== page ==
For Neo4j cluster deployments, you run the Cypher command DROP DATABASE name only on one of the cluster servers. The command is automatically routed from there to the other cluster members.

  1. Connect to the Neo4j DBMS:

    kubectl exec -it <release-name>-0 -- bash
  2. Connect to the system database using cypher-shell:

    cypher-shell -u neo4j -p <password> -d system
  3. Drop the database you want to replace with the backup:

    DROP DATABASE neo4j;
  4. Exit the Cypher Shell command-line console:

    :exit;

Restore the database backup

You use the neo4j-admin database restore command to restore the database backup, and then the Cypher command CREATE DATABASE name to create the restored database in the system database. For information about the command syntax, options, and usage, see Restore a database backup.

For Neo4j cluster deployments, restore the database backup on each cluster server.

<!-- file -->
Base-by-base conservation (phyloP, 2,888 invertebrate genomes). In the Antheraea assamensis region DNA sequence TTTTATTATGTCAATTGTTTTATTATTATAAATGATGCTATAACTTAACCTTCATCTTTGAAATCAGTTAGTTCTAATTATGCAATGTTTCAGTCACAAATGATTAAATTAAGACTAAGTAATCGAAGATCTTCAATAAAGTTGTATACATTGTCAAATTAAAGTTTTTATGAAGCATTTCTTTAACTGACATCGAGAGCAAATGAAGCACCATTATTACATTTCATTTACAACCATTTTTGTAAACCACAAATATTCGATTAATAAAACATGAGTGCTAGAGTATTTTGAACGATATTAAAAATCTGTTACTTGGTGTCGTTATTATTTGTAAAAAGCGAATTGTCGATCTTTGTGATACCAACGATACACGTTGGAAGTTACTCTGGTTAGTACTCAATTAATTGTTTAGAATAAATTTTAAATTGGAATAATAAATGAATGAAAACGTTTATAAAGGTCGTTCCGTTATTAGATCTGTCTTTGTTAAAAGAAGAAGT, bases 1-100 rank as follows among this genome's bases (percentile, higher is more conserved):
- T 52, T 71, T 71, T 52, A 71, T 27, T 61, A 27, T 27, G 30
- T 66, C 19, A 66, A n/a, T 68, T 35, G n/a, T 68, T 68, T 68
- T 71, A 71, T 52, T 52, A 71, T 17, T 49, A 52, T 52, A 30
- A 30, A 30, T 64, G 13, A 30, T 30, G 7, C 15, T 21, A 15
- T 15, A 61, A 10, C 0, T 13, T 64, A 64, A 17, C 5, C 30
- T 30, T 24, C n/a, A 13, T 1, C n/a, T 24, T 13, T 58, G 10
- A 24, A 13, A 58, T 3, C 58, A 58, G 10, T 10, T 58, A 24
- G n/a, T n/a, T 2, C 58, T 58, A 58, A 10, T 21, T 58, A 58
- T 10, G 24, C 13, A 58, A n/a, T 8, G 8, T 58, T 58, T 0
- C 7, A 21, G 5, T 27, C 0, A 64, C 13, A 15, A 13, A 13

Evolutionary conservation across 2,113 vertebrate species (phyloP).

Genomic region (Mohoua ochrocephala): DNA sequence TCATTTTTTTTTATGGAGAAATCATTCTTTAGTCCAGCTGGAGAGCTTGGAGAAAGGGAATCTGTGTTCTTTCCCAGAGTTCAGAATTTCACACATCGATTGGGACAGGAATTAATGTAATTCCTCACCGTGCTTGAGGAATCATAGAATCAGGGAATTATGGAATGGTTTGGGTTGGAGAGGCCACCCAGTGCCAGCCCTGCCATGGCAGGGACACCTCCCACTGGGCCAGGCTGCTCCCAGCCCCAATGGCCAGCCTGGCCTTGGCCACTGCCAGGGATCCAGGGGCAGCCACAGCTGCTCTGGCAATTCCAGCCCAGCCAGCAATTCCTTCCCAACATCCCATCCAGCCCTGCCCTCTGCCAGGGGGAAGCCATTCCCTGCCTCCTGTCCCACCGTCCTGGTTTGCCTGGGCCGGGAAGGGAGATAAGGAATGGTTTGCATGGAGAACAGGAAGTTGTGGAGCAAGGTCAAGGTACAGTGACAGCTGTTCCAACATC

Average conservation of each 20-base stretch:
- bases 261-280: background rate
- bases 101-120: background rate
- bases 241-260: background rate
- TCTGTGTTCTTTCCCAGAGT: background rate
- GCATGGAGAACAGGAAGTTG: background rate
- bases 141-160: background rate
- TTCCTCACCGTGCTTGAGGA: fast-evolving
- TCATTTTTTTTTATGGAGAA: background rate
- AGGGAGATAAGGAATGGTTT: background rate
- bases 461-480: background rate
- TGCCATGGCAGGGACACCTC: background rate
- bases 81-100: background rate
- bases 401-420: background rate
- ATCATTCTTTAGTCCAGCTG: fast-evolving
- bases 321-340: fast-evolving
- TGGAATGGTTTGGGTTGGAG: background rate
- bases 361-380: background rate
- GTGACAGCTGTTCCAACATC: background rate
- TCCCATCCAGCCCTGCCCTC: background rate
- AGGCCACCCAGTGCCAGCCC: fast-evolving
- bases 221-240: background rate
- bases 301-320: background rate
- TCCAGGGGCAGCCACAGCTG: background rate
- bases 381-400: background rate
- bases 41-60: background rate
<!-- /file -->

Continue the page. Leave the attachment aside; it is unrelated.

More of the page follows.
1. Run the neo4j-admin database restore command to restore the database backup:

    neo4j-admin database restore neo4j --from-path=/backups/neo4j --expand-commands
  2. Connect to the system database using cypher-shell:

    cypher-shell -u neo4j -p <password> -d system
  3. Create the neo4j database.

    For Neo4j cluster deployments, you run the Cypher command CREATE DATABASE name only on one of the cluster servers.

    CREATE DATABASE neo4j;
  4. Open the browser at http://<external-ip>:7474/browser/ and check that all data has been successfully restored.

  5. Execute a Cypher command against the neo4j database, for example: